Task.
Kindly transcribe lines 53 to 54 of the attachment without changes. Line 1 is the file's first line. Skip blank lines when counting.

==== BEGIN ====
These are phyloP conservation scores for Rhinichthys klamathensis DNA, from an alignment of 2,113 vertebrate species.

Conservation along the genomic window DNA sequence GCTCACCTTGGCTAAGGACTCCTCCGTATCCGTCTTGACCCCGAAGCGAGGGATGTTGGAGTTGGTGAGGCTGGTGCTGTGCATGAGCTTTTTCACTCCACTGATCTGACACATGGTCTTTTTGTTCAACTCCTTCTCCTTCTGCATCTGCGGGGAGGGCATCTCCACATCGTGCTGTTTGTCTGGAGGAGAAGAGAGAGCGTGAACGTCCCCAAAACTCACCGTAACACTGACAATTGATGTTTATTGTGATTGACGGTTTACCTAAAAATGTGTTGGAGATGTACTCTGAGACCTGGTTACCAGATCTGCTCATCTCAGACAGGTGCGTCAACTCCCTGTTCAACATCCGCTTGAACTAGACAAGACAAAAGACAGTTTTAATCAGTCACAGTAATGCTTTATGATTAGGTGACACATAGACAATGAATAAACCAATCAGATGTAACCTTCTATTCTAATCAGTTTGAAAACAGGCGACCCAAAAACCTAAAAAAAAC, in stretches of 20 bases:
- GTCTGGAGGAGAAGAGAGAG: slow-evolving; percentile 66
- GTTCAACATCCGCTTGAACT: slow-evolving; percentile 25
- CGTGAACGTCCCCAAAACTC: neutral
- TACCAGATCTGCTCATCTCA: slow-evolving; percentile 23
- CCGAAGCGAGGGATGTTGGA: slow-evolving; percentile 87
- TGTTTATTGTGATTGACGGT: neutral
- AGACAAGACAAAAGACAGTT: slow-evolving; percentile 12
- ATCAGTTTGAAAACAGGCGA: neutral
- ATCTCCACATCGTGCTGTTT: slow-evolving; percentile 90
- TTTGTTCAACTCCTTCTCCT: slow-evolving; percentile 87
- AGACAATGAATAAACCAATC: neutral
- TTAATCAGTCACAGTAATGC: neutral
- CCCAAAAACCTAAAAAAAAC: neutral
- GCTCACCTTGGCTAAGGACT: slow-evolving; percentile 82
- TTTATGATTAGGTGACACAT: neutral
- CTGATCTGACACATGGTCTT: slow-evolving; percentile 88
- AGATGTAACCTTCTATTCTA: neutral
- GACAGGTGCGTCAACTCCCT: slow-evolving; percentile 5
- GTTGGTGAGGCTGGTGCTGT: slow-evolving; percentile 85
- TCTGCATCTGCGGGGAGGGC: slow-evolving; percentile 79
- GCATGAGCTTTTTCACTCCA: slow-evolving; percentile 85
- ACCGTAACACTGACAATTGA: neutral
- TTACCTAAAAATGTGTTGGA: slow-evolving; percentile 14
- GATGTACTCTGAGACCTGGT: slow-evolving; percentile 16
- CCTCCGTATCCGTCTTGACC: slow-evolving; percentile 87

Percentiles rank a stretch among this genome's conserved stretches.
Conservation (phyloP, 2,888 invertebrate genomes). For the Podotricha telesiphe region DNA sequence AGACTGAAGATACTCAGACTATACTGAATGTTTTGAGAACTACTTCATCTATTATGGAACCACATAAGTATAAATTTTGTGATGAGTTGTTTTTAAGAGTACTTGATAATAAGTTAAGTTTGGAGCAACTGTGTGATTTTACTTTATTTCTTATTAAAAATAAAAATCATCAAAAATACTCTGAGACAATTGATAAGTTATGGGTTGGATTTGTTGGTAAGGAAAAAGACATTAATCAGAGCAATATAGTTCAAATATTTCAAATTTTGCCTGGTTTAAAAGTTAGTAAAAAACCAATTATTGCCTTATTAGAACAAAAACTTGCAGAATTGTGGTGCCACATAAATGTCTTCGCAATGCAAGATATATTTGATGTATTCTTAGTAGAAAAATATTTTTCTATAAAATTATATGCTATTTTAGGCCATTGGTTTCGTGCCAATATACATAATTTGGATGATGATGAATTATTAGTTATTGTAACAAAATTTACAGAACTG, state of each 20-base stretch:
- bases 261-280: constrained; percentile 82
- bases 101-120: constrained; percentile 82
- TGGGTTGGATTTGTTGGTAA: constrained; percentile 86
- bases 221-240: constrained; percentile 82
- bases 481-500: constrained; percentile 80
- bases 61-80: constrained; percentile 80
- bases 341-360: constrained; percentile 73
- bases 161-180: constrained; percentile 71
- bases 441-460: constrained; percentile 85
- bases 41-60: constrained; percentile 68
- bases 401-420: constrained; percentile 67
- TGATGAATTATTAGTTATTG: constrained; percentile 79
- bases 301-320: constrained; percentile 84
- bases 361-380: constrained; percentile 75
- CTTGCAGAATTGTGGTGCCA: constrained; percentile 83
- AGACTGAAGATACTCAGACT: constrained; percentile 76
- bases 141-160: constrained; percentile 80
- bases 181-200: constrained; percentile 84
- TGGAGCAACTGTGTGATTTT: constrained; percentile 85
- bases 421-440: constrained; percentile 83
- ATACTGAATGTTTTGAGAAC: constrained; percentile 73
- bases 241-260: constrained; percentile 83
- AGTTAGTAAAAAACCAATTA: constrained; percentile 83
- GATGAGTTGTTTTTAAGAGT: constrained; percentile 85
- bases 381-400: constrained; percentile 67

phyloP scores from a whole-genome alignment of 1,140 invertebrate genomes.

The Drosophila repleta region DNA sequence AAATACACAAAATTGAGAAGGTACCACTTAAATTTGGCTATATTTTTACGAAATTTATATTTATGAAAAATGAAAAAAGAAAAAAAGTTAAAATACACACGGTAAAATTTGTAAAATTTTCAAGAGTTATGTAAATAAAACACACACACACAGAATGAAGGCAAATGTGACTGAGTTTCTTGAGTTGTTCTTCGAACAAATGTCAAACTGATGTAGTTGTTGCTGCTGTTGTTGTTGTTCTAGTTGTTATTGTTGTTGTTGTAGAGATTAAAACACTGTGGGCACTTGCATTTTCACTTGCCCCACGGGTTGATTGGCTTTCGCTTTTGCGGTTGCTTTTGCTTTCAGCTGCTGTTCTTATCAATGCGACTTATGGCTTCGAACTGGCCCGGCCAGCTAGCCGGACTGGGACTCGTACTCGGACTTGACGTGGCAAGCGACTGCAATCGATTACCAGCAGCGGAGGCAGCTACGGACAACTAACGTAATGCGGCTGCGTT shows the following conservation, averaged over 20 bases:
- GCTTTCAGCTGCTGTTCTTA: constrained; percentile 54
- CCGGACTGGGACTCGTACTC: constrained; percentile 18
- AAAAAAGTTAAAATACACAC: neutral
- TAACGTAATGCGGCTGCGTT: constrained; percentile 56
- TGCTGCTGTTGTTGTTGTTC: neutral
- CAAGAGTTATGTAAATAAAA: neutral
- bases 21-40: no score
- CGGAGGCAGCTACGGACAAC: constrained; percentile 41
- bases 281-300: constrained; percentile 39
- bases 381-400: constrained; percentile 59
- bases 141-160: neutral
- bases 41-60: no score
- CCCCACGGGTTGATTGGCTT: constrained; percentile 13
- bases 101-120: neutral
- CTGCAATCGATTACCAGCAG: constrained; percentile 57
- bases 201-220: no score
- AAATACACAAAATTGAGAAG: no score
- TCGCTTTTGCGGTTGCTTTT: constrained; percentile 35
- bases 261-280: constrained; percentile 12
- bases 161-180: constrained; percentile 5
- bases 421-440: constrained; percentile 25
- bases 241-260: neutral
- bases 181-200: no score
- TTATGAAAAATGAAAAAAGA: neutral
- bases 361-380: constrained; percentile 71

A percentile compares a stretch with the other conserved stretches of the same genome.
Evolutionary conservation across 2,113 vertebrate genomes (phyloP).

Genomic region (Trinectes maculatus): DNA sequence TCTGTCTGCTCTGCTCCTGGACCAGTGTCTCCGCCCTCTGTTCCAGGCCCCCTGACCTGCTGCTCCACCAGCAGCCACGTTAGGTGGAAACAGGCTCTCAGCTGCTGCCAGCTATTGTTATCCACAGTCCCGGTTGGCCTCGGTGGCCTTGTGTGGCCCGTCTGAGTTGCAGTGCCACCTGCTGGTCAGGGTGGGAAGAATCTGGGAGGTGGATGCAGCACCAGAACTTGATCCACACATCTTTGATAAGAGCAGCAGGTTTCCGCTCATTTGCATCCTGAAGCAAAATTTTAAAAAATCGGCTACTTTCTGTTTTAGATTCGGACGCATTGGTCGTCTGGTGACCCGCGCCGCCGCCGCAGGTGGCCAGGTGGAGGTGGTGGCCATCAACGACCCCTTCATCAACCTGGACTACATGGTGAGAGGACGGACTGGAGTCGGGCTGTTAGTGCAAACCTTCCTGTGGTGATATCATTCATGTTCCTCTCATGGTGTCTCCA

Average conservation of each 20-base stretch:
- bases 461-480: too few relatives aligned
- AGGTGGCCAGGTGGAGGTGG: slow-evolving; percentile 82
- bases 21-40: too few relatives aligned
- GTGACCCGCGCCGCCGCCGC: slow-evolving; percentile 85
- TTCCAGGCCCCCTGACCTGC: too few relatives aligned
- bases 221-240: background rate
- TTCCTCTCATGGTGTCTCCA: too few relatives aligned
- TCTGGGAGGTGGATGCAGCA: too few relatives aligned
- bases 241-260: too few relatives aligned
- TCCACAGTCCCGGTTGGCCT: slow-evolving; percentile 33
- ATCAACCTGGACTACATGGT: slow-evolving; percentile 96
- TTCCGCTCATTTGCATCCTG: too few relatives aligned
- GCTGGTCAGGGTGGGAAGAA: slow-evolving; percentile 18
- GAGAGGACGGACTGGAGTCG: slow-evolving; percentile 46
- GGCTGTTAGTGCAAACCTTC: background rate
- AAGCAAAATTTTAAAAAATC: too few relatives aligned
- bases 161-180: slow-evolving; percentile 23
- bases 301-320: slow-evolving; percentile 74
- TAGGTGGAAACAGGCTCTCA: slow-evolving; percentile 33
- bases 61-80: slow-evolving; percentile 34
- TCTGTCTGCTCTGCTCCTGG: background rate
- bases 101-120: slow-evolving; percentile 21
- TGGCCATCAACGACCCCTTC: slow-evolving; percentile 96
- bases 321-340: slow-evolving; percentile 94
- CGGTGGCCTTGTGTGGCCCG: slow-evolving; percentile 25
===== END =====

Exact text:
- GATGAGTTGTTTTTAAGAGT: constrained; percentile 85
- bases 381-400: constrained; percentile 67